29 August 2014

Gambia: The Drainage Canals

editorial

It was a welcome development when the government commenced the construction of major and feeder roads as well as a central drainage system around the Greater Banjul Area. There was massive jubilation from all corners that the dreams of transforming the country into a modern nation state are a step closer to reality. There was also the belief that flooding and stagnant waters inundating the community, which was a characteristic of urban Gambia during the wet season, would become history.

Sadly, around some four roads, the drainage canals have been left uncovered especially from the Nawec head office towards Old Jeshwang on the Mamadi Maniang Highway , thus making them hovels of accumulated rubbish and foul odour, as well as perfect breeding ground for mosquitoes and bacteria.

What is even more worrisome is that these uncovered drainage canals have become death traps. In the rainy season, news of children falling into them and drowning is common and now it is usual to hear that a vehicle lost control and fell into an uncovered drainage canal.

We are all aware that our street vendors always sit near these uncovered canals to sell, thereby using the open pit as a dumping ground. But, consider the fact that the accumulation of garbage in the canal means they are homes for harmful bacteria. With the items particularly foodstuff sold by the street vendors at the mercy of the wind, how can the health of the people be guaranteed?

This state of the drainage canals is indeed frustrating considering the immense efforts of the leadership to achieve the highest for the country and the huge costs involved in the construction of the drainage systems. The responsible authority should therefore look into the issue and ensure that the drainage canals as envisaged by the president serve their intended purpose.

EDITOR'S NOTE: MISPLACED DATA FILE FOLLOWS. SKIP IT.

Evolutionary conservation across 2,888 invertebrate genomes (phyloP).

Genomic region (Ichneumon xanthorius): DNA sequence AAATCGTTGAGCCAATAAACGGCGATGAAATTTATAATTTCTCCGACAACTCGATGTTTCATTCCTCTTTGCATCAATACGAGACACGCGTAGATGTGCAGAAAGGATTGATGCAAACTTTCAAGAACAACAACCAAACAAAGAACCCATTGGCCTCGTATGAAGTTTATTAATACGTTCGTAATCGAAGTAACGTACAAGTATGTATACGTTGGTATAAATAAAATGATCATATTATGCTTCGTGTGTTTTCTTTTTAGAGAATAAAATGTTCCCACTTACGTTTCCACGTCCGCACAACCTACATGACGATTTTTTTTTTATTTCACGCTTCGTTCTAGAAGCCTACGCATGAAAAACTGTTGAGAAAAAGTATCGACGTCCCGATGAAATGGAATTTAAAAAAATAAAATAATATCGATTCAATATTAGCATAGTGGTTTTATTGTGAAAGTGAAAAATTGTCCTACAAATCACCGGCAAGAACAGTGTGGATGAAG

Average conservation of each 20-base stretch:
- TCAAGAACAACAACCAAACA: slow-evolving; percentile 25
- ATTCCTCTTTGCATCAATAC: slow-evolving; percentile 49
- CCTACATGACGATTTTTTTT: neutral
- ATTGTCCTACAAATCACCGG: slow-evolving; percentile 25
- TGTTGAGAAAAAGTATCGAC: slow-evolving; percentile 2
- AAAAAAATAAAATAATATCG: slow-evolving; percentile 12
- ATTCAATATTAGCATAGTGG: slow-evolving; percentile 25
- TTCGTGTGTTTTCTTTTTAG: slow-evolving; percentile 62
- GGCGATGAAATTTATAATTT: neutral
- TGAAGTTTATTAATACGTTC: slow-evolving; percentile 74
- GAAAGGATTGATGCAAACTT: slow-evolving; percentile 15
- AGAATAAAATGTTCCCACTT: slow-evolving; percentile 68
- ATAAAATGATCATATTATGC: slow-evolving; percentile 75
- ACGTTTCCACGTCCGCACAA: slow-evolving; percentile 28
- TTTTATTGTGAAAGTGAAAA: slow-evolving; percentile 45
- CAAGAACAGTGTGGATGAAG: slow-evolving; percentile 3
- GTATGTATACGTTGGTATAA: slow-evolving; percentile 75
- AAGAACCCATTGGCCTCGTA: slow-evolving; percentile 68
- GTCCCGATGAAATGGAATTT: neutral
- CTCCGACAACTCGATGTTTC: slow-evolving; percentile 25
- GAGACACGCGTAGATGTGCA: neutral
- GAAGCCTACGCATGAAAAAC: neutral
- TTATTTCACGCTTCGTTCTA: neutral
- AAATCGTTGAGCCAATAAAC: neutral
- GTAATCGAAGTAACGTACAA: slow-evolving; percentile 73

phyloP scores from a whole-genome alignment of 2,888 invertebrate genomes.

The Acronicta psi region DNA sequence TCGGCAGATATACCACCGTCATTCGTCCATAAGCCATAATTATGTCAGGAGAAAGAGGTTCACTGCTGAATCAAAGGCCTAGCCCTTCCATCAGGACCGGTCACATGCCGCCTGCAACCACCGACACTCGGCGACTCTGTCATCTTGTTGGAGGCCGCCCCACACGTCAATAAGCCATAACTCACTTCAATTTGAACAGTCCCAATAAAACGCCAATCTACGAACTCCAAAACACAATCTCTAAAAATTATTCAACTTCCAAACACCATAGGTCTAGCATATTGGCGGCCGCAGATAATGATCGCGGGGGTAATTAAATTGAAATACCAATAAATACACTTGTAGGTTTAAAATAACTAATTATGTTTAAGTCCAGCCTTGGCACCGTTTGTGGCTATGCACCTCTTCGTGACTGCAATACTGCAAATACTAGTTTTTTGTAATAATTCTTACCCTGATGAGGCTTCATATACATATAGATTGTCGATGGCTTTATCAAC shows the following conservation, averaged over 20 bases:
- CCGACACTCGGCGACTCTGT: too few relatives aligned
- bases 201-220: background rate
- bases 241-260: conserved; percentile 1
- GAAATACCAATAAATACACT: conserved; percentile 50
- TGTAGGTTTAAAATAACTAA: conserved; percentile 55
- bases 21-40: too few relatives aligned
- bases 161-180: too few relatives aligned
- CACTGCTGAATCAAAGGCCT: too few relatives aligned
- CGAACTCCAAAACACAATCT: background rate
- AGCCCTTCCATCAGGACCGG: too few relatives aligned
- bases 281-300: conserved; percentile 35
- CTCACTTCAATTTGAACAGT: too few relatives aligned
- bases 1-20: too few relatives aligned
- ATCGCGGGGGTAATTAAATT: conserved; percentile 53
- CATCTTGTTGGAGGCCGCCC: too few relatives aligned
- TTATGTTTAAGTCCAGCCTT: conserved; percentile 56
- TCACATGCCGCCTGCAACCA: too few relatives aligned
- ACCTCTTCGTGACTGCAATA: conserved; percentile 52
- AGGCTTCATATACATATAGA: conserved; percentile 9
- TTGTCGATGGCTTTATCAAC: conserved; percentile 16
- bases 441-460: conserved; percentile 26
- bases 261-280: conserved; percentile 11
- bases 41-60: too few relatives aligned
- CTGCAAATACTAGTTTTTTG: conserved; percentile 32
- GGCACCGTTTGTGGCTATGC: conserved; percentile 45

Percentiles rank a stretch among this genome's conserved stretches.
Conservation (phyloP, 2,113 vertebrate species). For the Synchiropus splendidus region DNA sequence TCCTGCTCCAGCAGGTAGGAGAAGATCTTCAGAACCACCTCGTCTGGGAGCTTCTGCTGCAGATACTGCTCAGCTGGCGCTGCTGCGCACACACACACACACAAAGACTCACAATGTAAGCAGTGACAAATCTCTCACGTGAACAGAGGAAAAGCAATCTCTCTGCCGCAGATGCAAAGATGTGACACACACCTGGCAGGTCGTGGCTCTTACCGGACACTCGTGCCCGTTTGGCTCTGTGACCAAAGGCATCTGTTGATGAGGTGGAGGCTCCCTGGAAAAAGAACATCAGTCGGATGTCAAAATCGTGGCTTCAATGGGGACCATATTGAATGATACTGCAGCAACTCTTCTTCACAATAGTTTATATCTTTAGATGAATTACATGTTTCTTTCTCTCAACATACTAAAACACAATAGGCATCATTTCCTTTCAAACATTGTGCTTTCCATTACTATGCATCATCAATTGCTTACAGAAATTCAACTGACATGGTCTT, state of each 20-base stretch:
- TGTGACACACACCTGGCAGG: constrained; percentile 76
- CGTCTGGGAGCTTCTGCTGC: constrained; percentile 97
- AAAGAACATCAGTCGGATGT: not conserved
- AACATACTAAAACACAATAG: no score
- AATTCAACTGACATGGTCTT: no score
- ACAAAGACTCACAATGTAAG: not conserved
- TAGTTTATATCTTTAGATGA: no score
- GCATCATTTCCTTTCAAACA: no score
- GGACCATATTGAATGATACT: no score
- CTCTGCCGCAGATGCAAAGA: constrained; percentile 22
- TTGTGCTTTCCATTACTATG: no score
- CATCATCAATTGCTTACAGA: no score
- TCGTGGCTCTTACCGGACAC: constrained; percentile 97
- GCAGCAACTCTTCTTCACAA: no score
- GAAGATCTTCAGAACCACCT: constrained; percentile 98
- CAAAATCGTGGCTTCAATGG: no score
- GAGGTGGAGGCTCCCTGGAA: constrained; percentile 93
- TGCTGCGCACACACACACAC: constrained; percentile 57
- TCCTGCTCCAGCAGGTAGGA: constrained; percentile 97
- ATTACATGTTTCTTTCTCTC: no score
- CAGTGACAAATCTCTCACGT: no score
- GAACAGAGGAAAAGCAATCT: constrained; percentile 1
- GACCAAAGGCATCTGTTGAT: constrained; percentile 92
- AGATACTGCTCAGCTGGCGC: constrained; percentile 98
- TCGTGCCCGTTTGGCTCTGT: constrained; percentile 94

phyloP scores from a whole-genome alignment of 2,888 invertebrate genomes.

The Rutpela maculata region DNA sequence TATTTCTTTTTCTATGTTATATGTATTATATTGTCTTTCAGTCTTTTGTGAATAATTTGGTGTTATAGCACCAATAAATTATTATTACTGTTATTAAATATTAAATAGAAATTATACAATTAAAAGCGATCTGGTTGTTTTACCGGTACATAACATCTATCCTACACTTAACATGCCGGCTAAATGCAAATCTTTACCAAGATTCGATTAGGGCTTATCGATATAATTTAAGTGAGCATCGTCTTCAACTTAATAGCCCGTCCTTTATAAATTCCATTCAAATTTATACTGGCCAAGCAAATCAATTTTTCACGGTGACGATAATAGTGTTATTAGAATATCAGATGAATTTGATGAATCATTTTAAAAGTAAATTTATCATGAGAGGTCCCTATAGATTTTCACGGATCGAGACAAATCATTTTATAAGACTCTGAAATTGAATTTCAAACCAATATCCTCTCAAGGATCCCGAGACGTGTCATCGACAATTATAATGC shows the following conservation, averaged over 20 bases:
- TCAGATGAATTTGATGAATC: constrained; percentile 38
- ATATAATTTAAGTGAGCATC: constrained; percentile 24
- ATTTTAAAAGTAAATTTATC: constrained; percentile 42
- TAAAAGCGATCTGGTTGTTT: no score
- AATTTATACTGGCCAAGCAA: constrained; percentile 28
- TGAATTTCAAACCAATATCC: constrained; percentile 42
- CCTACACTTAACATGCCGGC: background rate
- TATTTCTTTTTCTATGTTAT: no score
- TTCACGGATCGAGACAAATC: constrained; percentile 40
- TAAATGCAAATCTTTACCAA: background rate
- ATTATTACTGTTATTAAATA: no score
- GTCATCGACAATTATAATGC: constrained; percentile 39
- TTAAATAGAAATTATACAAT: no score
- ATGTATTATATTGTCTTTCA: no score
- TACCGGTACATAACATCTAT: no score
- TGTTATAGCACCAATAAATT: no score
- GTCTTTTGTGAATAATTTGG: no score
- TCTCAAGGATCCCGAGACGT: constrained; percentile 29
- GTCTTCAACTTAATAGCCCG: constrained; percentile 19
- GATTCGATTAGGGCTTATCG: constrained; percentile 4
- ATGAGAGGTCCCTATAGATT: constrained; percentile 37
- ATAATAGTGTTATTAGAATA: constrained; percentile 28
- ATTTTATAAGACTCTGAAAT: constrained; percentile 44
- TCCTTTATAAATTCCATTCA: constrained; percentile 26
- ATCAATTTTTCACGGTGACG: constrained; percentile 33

Those responsible for managing the drainage system should also endeavour to put in place a good maintenance team to ensure that the canals are kept clean at all times and protected in a manner that would allow only water to pass through. This is fundamental because the importance of a drainage system in the development of a country cannot be overemphasised.

After all, The Gambia under the dynamic and visionary leadership of President Jammeh is witnessing massive transformations and modernisation. This unprecedented development of the infrastructure network has made possible the free flow of people and goods throughout the country.

Those who are therefore tasked to supervise and maintain the achievements registered for the common good must live up to expectation.

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